FARC says removal of Bogota mayor has negative effects on Colombia peace talks

The FARC, Colombia’s largest rebel group, said Thursday that the impeachment of former Bogota Mayor Gustavo Petro will have negative consequences for the ongoing peace talks between the guerrillas and the government.

In spite of a ruling by the Inter-American Commission for Human Rights (IACHR) urging against the dismissal, President Juan Manuel Santos has followed through with the removal of the leftist mayor, declaring the move to be consistent with all Colombian law.

MORE: ‘A Clear Abuse Of Power’: HRW Condemns Dismissal Of Bogota’s Mayor

A “very negative impact” on peace talks

The FARC’s chief negotiator in Havana, “Ivan Marquez,” said during the guerrillas daily press conference that the decision will adversely affect what has already been agreed upon in a previous round of talks concerning the issue of political participation.

If this proves to be true it would be a major blow to the peace talks as the issue of political participation was the second of five points to be discussed at the negotiating table, and the rebel agreement to give up use of arms to reach political goals was seen as a major and unprecedented breakthrough when the deal was reached back in November 2013.

“We deplore this absurd political decision of the president who has taken the Bogota Mayor’s Office in a coup,” Marquez said.

According to the rebel leader, Santos’ signing off on the impeachment will have “a very negative impact on the talks” and seriously affects the “confidence and certainty of what is being approved.”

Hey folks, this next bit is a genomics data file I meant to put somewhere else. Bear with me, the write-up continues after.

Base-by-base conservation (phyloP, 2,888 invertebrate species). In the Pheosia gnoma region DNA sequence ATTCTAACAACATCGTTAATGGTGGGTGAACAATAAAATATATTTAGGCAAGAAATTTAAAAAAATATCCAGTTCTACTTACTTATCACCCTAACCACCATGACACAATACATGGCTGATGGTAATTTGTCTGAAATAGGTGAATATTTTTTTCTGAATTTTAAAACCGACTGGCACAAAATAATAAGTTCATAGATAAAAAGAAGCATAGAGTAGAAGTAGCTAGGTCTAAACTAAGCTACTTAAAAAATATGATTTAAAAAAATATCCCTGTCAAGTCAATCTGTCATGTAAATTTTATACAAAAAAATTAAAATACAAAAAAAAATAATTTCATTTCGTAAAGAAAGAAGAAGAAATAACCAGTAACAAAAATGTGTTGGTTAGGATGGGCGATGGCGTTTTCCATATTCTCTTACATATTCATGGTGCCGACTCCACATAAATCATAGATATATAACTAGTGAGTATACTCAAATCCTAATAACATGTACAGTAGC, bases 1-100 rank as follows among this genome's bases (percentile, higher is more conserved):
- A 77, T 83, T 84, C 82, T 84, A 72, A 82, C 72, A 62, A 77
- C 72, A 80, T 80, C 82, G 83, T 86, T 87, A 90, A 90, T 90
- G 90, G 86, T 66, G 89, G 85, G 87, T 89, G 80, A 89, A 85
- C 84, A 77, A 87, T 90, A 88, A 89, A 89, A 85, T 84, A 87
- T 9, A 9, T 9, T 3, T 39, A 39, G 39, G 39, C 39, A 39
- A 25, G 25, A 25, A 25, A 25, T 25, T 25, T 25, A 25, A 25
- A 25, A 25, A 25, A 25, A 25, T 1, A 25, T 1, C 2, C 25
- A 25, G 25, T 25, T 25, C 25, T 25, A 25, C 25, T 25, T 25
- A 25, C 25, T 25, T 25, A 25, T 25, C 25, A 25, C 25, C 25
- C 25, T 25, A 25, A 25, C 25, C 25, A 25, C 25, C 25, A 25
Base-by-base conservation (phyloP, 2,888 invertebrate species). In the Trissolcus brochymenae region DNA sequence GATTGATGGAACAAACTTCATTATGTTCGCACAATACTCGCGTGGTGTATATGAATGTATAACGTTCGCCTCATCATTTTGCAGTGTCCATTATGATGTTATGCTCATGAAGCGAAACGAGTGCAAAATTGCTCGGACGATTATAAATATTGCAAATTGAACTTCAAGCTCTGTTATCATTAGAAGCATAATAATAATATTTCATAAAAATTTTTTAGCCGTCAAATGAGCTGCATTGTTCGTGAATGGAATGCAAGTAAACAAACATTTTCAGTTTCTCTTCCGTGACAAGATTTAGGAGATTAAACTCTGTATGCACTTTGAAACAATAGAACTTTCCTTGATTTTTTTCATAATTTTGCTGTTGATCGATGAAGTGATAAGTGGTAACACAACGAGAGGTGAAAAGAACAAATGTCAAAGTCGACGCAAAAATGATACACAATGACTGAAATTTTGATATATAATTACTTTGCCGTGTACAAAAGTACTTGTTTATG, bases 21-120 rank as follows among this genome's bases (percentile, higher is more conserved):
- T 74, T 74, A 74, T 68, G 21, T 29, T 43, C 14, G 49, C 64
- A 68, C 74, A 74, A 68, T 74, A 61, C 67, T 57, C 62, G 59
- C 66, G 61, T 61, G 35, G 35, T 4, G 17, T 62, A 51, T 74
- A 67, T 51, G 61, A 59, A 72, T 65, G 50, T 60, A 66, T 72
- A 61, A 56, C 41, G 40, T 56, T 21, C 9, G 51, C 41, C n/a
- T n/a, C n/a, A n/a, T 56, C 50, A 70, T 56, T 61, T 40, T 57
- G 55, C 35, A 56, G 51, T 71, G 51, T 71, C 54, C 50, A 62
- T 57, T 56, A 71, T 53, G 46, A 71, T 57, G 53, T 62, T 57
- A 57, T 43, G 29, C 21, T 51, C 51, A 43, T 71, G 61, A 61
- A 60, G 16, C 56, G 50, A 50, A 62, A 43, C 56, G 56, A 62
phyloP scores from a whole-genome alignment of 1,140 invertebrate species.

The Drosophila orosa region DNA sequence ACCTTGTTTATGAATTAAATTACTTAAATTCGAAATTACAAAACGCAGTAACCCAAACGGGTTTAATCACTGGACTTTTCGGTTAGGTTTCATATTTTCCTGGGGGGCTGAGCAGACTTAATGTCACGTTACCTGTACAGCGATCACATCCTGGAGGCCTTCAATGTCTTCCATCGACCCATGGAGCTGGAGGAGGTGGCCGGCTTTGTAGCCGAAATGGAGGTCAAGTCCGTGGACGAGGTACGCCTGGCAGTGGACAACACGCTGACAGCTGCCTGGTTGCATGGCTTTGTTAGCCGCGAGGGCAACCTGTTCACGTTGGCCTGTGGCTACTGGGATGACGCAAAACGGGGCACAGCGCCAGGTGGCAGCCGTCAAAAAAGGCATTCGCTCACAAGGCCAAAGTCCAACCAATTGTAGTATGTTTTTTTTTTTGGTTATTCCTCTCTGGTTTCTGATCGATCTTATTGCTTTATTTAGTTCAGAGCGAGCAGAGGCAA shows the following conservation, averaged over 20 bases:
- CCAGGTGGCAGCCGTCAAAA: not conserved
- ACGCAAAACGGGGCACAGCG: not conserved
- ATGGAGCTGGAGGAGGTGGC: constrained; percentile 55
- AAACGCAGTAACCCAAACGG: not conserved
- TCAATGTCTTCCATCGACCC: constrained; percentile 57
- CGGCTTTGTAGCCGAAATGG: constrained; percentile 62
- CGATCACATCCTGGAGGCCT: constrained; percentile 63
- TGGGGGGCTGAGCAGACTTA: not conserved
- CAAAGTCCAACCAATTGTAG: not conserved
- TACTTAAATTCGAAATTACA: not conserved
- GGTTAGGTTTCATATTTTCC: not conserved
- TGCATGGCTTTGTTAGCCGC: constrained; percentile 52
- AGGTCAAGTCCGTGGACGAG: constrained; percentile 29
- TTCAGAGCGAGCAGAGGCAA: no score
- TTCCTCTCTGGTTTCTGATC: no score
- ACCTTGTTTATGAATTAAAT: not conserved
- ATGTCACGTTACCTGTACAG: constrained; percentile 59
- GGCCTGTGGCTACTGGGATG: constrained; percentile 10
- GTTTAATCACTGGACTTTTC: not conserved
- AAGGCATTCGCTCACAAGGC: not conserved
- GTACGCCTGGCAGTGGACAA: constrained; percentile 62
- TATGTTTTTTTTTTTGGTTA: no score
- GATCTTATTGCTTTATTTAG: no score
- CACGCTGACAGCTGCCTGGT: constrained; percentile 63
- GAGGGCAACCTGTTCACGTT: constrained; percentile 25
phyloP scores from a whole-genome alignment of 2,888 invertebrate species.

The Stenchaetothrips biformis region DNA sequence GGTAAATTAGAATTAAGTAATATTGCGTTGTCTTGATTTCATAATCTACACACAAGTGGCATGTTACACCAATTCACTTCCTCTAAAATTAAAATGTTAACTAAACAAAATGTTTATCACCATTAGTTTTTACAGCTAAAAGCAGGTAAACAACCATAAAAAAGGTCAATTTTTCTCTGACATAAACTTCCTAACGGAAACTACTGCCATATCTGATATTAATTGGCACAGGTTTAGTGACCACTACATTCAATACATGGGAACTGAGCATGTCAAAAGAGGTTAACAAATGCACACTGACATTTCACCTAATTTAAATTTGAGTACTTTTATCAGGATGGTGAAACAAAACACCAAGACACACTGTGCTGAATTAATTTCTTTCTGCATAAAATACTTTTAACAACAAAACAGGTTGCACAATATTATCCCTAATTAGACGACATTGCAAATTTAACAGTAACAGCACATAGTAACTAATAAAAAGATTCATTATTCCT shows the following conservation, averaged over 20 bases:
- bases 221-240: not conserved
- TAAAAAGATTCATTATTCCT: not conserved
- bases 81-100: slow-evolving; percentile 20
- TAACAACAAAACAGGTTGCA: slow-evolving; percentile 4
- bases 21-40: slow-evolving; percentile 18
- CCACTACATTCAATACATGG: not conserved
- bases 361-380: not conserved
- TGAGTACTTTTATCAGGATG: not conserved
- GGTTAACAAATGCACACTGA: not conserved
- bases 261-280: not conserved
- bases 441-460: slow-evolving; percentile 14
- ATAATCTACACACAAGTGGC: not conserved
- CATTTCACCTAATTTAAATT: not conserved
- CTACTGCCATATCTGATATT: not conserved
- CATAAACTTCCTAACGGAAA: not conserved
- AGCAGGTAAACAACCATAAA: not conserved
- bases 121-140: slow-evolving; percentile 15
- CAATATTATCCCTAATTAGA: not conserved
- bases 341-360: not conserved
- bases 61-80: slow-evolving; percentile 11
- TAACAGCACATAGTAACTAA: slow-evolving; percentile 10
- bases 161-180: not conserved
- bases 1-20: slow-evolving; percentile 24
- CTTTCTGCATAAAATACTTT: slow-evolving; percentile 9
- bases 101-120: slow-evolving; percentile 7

MOREColombia govt and FARC sign deal on rebels’ political participation

Marquez highlighted the irony behind the decision to, on one hand, “expand democracy in Colombia” by agreeing to the second point of political participation, whilst, on the other, acting in such an unconstitutional and undemocratic way by removing Petro from office.

“Arbitrary and unjust”

That Petro is a former left-wing guerrilla is also seen as significant and Marquez confirmed what many people believe to be a politically motivated decision, by declaring that Santos’ decision serves an “electoral purpose.”

With Petro now banned from public office for 15 years and with a staunch Santos ally, Rafael Pardo, acting as interim Bogota mayor, the president has effectively consolidated his hold on power in the country.

“We can now say very respectfully that the mafia of the right has taken power” affirmed Marquez.

Marquez also dealt some parting shots to Colombia’s Inspector General Alejandro Ordoñez who initially dismissed the mayor in December.

The FARC leader accused Ordoñez of being an “arbitrary and unjust official”  who “only punishes opponents of the regime.”

The decision to remove Petro further complicates what has already been a difficult and tense week as the negotiations enter their 22nd round, with the murder of two police officers in southwestern Colombia and the kidnapping of five oil workers in the center of the country.

The peace talks, which began on November 19 last year and were organized primarily by the incumbent Santos’ administration, represent the fourth formal attempt at peace talks with the FARC and guerrilla groups since the beginning of the armed conflict in 1964.


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